By Steve Holland and Patricia Zengerle
WASHINGTON (Reuters) – President Joe Biden and aides worked behind the scenes on Monday pressing for a ceasefire between Israel and Hamas amid what one source said was frustration over Israel’s bombing of a Gaza building that housed some news organizations.
Biden is facing growing pressure from lawmakers in his own Democratic Party to play a more vocal role, but U.S. officials say he and his team have opted for a quieter effort, talking with Israeli officials and U.S. allies in the Arab world.
“Our calculation at this point is that having those conversations behind the scenes … is the most constructive approach we can take,” White House spokeswoman Jen Psaki told reporters.
Biden spoke by phone with Israeli Prime Minister Benjamin Netanyahu, their third conversation since the violence erupted.
The White House said Biden “encouraged Israel to make every effort to ensure the protection of innocent civilians” and that the two leaders “discussed progress in Israel’s military operations against Hamas and other terrorist groups in Gaza.”
“The president expressed his support for a ceasefire and discussed U.S. engagement with Egypt and other partners towards that end,” a White House statement said.
Supporters of the Biden administration demanded quicker action.
“We’re really frustrated that the administration is not moving with more urgency,” said Logan Bayroff, spokesman for J Street, a liberal pro-Israel lobbying group.
Twenty-eight senators – more than half of the Democratic caucus – issued a statement on Sunday calling for an immediate ceasefire “to prevent any further loss of civilian life and to prevent further escalation of conflict.”
Senate Majority Leader Chuck Schumer said on Monday he also wanted to see a ceasefire reached quickly.
The Biden administration has increasingly relied on Egypt because of its influence with Hamas, whose rocket barrages into Israeli cities have prompted a fierce response from Israel and led to the biggest outbreak in hostilities since 2014.
The administration would like to get on a glide path to de-escalation in coming days, leading to what a source familiar with the situation called a humanitarian pause in the violence to let relief assistance be delivered to Gaza and build a sustainable calm.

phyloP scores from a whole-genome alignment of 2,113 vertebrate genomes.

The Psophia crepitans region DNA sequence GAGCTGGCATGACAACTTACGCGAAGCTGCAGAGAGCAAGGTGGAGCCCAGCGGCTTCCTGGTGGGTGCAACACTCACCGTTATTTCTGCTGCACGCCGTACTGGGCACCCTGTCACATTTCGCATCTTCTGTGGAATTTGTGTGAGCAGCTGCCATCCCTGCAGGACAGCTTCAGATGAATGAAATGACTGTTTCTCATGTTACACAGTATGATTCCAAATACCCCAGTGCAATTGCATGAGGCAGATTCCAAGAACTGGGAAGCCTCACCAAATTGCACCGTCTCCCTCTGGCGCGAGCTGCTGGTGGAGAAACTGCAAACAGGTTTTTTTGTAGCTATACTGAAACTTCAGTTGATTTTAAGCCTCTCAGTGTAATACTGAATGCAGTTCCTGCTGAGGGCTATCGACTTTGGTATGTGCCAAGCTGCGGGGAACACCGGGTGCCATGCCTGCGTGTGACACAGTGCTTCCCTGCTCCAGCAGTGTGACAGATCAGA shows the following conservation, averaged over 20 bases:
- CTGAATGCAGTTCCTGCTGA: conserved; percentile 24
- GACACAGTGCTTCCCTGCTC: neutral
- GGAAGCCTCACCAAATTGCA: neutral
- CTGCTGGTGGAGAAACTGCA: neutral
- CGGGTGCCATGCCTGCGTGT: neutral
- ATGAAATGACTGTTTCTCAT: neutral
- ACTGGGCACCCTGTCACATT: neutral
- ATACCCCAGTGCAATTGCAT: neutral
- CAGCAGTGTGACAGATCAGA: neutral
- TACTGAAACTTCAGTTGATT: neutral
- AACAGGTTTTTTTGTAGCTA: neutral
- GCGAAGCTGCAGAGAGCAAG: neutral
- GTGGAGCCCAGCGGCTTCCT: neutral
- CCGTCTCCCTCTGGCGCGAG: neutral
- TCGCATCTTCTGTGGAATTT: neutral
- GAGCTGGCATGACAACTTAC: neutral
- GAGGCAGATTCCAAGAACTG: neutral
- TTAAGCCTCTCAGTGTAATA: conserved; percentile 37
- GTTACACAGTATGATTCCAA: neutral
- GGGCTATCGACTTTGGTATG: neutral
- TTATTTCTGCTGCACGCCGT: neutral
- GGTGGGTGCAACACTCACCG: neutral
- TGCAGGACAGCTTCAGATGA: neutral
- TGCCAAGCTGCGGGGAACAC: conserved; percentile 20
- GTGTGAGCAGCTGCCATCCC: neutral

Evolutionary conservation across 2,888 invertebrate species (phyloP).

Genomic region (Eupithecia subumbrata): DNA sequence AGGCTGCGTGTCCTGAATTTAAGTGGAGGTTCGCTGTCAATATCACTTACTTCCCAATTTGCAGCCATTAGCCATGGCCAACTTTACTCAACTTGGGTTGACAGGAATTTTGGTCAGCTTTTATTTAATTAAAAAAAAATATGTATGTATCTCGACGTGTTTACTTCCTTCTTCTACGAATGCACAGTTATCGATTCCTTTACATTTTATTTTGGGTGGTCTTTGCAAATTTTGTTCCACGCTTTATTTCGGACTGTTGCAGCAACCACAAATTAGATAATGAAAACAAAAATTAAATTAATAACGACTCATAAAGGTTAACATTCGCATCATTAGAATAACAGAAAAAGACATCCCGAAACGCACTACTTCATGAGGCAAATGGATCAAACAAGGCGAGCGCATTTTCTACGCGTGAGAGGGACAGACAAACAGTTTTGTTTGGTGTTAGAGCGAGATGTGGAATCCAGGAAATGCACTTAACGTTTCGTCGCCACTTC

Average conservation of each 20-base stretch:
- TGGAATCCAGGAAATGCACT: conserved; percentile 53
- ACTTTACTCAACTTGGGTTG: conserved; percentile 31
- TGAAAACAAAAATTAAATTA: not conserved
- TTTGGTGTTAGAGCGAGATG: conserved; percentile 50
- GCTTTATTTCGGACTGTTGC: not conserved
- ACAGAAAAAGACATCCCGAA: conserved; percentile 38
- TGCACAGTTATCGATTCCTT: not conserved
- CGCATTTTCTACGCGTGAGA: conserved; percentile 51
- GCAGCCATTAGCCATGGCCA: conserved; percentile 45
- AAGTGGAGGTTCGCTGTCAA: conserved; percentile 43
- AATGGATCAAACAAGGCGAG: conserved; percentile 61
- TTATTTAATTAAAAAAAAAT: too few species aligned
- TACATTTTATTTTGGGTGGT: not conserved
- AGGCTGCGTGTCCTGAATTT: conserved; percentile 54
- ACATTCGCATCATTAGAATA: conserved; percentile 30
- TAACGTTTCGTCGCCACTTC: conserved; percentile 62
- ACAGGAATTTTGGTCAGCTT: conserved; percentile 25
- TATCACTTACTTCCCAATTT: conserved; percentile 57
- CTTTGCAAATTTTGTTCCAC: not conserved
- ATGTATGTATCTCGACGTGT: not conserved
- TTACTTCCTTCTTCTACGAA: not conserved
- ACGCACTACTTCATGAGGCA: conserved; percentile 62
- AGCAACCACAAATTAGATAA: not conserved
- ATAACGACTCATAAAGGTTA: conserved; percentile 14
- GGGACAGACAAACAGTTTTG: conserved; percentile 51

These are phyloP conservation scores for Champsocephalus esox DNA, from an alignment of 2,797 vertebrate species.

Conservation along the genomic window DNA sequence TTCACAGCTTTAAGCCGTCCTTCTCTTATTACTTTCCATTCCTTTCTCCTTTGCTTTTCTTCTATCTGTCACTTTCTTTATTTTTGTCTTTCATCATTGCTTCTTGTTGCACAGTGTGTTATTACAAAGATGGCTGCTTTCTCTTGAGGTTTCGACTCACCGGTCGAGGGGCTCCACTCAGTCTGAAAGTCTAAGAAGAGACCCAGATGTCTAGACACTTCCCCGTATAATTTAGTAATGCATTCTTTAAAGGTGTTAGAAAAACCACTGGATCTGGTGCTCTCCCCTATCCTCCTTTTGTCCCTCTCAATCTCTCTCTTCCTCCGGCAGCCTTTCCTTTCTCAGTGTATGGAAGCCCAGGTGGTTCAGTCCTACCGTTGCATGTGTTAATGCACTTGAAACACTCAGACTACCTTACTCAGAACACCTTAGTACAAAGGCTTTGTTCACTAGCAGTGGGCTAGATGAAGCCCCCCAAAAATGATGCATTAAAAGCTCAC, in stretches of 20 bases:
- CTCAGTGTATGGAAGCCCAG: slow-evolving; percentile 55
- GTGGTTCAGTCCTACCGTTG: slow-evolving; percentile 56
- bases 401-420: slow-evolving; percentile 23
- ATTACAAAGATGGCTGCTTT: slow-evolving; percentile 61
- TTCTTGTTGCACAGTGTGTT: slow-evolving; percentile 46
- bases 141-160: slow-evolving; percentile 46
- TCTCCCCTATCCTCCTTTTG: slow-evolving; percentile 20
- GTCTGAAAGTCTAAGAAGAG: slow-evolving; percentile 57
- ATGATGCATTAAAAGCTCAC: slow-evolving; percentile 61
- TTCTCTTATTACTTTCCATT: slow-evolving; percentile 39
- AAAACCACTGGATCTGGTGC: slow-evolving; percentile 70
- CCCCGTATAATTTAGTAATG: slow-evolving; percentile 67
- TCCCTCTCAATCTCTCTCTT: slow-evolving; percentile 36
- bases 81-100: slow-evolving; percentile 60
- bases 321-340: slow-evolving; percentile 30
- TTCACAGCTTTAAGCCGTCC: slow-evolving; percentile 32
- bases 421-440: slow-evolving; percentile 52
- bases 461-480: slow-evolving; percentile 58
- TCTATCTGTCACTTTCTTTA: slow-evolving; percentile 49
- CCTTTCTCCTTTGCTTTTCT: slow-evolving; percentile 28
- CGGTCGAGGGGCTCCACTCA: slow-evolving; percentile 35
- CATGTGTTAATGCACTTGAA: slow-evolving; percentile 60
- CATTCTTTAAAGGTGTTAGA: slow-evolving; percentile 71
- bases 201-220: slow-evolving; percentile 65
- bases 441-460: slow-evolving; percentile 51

The United States was believed to be preparing significant initiatives on Gaza humanitarian reconstruction, the source said.
‘IMPERATIVE TO RESTORECALM’
Biden has strongly defended Israel’s right to defend itself because of the repeated rocket barrages from Hamas, which the United States views as a terrorist organization.
But the administration did not support Israel’s destruction of a Gaza high-rise that housed the Associated Press and Al Jazeera offices.
The Biden administration viewed the strike on the building as a major strategic mistake, particularly because it turned some public opinion against Israel in the United States, the source said.
The Gaza building attack has prompted some Democratic lawmakers to call foul.
“The increasing loss of civilian lives of Palestinians and Israelis is unconscionable and unacceptable,” said Democratic Representative Joaquin Castro. “I’m particularly disturbed by the disproportionate bombing of the Gaza Strip, including the deaths of at least 92 women and children and the targeting of the Associated Press building.”
Secretary of State Antony Blinken tweeted that he had spoken to United Arab Emirates Foreign Minister Abdullah bin Zayed Al Nahyan about the urgent need to halt the violence in Israel and the West Bank and Gaza.
“The loss of life from this crisis is deeply saddening, and it is imperative to restore calm and end this conflict,” he said.
The Biden administration has privately blamed the administration of Republican former President Donald Trump for breaking off communications with the Palestinian Authority in its zeal for a pro-Israel policy, believing that has contributed to instability.
While Trump helped negotiate four normalization deals between Israel and Arab countries, he cut assistance to the Palestinians.
(Reporting by Steve Holland and Patricia Zengerle; Editing by Mary Milliken and Peter Cooney)